The accolade has helped the young activist continue to grow his organization. Today, EFI operates in 14 states and has a permanent staff of 12, who oversee tens of thousands of volunteers. The organization has helped clean up 129 polluted bodies of water across India

Why water bodies matter
Verbeek delves into the impact of freshwater biodiversity loss on ecosystems and surrounding communities.

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Conservation through community engagement

These days, Whitaker oversees three research stations across India. After collecting data, his team transfers it to local state forest departments, which helps them assess their conservation work. “Our efforts are aimed at educating the authorities in charge of looking after the integrity of these waterways,” he said. He’s found a way to get local communities involved in the effort, as well, by helping them understand just how much their own livelihoods depend on healthy rivers. His work has inspired dozens of young conservationists to be part of the mission to protect India’s vulnerable ecosystems.

Krishnamurthy is a living example of the power of this type of community engagement. As a result, he too is dedicated to inspiring others to take action. That hands-on education and training, which focuses on everything to home waste management to the impact of construction, is essential to transforming the way bodies of water are treated in India.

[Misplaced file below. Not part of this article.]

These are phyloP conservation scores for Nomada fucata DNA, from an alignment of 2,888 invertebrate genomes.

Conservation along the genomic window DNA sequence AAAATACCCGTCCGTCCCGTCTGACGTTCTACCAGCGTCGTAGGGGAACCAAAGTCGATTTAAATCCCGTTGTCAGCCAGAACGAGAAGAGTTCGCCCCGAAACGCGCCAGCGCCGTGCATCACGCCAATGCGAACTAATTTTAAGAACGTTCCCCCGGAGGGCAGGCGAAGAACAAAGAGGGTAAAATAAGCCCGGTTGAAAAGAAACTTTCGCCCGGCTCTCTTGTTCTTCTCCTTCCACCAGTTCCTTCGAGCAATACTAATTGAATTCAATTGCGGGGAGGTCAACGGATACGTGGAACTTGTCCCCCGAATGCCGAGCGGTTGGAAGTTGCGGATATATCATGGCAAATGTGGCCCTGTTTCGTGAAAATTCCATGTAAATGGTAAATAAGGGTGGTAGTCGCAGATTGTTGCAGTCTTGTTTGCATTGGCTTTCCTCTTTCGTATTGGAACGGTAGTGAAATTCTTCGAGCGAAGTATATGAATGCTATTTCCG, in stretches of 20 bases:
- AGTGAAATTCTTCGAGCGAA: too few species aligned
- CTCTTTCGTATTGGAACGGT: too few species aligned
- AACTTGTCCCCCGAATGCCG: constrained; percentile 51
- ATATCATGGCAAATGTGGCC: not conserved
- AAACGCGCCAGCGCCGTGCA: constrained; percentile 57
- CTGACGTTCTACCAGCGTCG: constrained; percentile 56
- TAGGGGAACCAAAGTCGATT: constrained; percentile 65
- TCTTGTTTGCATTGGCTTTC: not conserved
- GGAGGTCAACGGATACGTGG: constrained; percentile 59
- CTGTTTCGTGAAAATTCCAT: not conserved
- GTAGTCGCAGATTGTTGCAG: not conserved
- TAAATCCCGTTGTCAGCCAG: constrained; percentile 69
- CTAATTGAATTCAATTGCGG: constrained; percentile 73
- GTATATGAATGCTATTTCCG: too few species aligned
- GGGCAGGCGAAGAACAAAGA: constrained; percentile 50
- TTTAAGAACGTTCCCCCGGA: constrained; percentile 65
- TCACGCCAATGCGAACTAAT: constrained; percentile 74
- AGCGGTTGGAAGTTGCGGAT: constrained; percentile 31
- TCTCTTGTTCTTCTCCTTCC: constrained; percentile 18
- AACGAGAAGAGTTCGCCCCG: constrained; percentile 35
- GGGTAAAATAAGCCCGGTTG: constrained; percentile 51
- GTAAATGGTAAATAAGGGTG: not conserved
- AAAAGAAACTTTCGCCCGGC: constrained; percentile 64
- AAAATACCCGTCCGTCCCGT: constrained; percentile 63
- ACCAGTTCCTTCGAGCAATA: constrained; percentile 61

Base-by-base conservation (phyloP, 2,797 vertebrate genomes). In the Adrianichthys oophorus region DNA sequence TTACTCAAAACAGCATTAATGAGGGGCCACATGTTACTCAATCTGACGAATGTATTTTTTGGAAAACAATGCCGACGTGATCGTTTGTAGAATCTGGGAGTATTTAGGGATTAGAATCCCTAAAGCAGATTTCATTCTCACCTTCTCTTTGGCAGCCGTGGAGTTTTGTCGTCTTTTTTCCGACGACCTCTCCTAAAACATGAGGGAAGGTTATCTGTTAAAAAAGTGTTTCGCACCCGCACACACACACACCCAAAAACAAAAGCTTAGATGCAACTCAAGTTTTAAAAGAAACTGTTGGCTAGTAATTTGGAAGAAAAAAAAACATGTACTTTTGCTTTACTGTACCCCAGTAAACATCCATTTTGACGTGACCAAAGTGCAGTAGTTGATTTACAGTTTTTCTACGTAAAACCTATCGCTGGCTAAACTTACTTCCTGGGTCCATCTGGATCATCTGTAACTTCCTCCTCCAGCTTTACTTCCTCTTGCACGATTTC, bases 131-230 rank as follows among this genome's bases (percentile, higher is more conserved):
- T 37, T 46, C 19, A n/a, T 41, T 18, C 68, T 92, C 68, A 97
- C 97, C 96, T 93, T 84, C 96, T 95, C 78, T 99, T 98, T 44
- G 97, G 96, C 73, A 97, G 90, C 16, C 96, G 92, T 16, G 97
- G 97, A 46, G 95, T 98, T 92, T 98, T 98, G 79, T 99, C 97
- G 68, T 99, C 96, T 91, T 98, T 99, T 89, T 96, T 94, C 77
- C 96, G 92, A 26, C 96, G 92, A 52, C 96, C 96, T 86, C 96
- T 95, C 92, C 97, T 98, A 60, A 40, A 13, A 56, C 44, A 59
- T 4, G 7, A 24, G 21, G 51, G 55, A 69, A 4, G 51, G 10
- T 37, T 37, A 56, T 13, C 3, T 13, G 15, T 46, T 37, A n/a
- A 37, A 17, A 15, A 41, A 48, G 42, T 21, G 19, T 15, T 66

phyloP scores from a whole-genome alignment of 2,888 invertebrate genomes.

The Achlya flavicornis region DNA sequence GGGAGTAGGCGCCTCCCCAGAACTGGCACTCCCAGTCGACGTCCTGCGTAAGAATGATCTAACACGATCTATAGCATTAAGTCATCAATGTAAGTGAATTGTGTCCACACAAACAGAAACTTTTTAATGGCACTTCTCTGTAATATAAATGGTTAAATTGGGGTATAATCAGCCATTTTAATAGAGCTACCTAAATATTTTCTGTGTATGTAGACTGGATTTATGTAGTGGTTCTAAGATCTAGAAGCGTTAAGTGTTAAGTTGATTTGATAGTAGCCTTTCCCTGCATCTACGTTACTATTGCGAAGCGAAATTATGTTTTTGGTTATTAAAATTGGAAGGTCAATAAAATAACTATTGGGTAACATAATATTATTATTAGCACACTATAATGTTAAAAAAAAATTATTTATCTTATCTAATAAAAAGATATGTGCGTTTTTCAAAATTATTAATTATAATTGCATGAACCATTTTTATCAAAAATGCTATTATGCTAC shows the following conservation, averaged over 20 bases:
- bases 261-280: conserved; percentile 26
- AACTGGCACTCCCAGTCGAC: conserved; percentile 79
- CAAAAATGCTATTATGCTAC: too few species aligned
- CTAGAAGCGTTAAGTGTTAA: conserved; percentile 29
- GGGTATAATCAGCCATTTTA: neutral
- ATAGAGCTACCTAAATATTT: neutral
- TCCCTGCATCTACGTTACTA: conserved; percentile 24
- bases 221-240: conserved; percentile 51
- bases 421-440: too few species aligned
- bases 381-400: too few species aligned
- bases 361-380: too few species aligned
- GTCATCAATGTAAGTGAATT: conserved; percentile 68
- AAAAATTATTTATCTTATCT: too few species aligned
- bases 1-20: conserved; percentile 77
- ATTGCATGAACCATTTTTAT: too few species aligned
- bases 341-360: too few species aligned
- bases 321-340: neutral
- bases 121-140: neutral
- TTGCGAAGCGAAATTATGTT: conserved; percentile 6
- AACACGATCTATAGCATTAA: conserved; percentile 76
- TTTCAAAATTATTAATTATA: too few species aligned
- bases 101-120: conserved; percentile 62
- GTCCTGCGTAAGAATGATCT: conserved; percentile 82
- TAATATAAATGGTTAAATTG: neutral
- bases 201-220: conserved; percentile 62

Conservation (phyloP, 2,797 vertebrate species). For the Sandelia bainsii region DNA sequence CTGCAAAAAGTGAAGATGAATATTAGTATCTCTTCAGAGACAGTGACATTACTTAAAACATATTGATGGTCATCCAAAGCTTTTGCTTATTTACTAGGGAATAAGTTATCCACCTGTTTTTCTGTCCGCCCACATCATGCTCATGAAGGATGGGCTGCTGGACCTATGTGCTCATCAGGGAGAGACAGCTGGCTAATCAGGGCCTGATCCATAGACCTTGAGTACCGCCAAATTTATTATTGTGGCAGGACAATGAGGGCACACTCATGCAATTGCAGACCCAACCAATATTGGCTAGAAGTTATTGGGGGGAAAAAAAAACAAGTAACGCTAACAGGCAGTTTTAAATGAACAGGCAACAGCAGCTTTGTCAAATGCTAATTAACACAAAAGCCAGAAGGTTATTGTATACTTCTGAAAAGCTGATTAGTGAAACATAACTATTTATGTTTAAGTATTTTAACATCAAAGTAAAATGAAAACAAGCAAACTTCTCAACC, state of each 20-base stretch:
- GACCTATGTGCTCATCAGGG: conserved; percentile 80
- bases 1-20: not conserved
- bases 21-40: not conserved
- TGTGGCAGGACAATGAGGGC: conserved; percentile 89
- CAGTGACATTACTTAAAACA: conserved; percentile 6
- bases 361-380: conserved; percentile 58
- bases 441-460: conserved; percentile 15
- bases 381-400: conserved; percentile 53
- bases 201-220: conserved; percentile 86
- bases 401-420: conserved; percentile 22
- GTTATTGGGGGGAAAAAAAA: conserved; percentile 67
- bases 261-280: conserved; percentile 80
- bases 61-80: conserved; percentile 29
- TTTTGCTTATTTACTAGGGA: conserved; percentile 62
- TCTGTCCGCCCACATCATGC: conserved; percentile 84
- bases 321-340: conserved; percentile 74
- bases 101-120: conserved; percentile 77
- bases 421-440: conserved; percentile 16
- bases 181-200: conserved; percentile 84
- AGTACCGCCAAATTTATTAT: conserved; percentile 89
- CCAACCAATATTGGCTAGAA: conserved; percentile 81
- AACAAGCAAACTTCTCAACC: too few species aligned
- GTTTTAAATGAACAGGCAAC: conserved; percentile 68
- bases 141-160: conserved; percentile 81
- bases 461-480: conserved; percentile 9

For both Whitaker and Krishnamurthy, this type of grassroots conservation is essential to keeping the planet clean. “We cannot wait for that somebody to come and solve our neighborhood environmental issues,” Krishnamurthy said. “We have to become that somebody.”

The answer starts with outreach
Verbeek speaks to the importance of community-based conservation tactics.

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The human crisis of water scarcity

Krishnamurthy and Whitaker have fought hard to protect lake and river systems, as well as the catchments that supply them. Their mission intersects with broader concerns related to the management of water resources for humans. Alexander Verbeek has spent years working on these problems. As an environmentalist and former diplomat, Verbeek has a keen understanding of how access to freshwater affects human security.

Water issues are hardly ever localized. If segments of the population don’t have access to clean water, the consequences are widespread. “I remember this research in India where they took an area of a city where only a small percentage of the people did not have access to clean water, and the vast majority did have access. Yet still, you see that diseases were spreading amongst all 100 percent of the population.”

Freshwater management isn’t just an issue in India. It’s something that’s affecting global welfare and security. “Today water scarcity leads to migration issues—the earth keeps heating up, and areas on the brink of not enough water become dire. The people go to a neighboring area, which barely has more water, and soon deplete it as well. It creates a domino effect.”

Q: What percentage of the earth’s water is freshwater?
1. 3%
2. 13%
3. 30%

A: It may seem like our freshwater resources are boundless, but that’s not the case. Only 3% of the world’s water is freshwater, and most of it is frozen or found underground. In fact, fresh surface water sources like lakes and rivers account for just 1/150th of one percent of the world’s total water.

These stories highlight Rolex’s commitment to support research on environmental issues and join forces with individuals and organizations aiming to find solutions to protect the environment. This content was produced independently from The Washington Post Newsroom.